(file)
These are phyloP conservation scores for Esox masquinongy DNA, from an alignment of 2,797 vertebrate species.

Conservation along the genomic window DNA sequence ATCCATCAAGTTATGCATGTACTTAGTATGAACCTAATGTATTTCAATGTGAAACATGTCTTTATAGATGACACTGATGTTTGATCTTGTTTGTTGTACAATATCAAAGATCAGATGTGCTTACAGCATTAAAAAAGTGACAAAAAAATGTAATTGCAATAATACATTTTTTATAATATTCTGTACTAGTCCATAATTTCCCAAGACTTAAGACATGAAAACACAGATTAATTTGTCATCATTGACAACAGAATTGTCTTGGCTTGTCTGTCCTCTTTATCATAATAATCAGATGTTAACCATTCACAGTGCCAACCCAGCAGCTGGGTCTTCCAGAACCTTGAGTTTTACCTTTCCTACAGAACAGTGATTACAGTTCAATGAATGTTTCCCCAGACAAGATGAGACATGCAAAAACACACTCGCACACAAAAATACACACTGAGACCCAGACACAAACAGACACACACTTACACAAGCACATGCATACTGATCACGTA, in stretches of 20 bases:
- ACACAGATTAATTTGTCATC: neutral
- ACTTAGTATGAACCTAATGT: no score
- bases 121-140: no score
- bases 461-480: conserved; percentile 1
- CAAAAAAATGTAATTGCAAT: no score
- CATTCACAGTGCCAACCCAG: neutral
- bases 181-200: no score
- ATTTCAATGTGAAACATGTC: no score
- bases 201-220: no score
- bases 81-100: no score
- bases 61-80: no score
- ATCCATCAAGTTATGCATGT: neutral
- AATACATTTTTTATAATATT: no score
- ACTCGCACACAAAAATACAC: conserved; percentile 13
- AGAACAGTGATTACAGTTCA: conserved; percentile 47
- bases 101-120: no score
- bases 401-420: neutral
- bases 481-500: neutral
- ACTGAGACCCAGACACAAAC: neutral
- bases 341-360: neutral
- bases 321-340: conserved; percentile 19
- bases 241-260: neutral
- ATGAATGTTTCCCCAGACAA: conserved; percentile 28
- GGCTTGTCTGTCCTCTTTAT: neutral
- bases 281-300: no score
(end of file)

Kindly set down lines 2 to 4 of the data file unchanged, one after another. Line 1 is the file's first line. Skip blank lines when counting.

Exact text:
Conservation along the genomic window DNA sequence ATCCATCAAGTTATGCATGTACTTAGTATGAACCTAATGTATTTCAATGTGAAACATGTCTTTATAGATGACACTGATGTTTGATCTTGTTTGTTGTACAATATCAAAGATCAGATGTGCTTACAGCATTAAAAAAGTGACAAAAAAATGTAATTGCAATAATACATTTTTTATAATATTCTGTACTAGTCCATAATTTCCCAAGACTTAAGACATGAAAACACAGATTAATTTGTCATCATTGACAACAGAATTGTCTTGGCTTGTCTGTCCTCTTTATCATAATAATCAGATGTTAACCATTCACAGTGCCAACCCAGCAGCTGGGTCTTCCAGAACCTTGAGTTTTACCTTTCCTACAGAACAGTGATTACAGTTCAATGAATGTTTCCCCAGACAAGATGAGACATGCAAAAACACACTCGCACACAAAAATACACACTGAGACCCAGACACAAACAGACACACACTTACACAAGCACATGCATACTGATCACGTA, in stretches of 20 bases:
- ACACAGATTAATTTGTCATC: neutral
- ACTTAGTATGAACCTAATGT: no score